Successful GMAT test takers invest about 100 hours studying and practising for the test. GMAT Tutor’s experts give you valuable hints how to begin your preparation.

If you’re new to the GMAT, you’ve probably heard every story, both good and bad, about others' experiences with the test. Each GMAT test taker has a unique story, which likely has you wondering where to even begin. Here are three tips we hope you find useful in drowning out some of the noise around you and helping to get you started towards your GMAT goals.

Start by taking a practice test

This might seem obvious, but the best way of getting an idea of what the GMAT looks like is to jump right into it. Not only will you have a better idea of what to expect, but once you’ve examined your first score breakdown, you’ll also have a better idea of where your strengths and weaknesses on the exam lie. From here, it should be clear which sections you’ll need to work on the most, making it easier for you to devise an effective study plan for the weeks to come.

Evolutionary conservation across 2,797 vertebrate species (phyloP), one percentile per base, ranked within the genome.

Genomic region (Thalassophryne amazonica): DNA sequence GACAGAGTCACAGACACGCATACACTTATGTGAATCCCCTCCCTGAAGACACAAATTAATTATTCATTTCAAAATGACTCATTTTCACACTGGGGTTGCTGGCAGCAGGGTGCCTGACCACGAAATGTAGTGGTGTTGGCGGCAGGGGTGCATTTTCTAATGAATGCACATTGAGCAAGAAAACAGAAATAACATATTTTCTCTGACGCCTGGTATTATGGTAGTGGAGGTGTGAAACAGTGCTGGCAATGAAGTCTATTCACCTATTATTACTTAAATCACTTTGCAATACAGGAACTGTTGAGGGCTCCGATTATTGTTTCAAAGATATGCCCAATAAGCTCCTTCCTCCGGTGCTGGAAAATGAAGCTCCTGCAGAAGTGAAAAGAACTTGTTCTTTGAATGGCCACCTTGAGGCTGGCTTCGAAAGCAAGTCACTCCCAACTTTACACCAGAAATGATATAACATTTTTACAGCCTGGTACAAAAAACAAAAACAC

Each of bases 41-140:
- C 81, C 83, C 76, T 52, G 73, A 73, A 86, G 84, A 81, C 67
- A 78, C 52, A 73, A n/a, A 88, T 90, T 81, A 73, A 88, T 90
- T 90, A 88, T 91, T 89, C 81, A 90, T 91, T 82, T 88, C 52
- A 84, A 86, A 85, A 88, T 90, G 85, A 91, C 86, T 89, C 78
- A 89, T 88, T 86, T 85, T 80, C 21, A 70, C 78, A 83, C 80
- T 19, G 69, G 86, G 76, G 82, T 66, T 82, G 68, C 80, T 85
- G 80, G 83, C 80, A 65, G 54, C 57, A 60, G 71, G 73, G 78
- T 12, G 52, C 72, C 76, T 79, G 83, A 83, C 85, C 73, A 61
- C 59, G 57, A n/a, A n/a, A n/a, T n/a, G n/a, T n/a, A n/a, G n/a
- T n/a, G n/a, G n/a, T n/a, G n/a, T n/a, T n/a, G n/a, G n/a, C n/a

Establish your goals

If you’re looking at GMAT prep resources, odds are you have a few schools in mind. Do a little research and try finding out what the average scores for your top choices are. If you’re one of the few whose practice test score lines up with what your top choices are looking for, congratulations. If not, the good news is that you’ll have a better idea of how much work you’ll have to put in to get to where you want to be.

Design your study plan

This is also fairly obvious, but if your practice score showed you that your math skills need improvement, spend the next month or two making sure you have a better grasp of what the GMAT will throw at you. If your verbal skills are not up to par, focus on improving your understanding of sentence construction, verb tenses and all the nitty-gritty that goes into making a passage convincing.

Sometimes, the first steps can be the most difficult. We hope these simple starting points can help you get started on the path towards GMAT success!

Read the original article on the blog of The Economist’s GMAT Tutor

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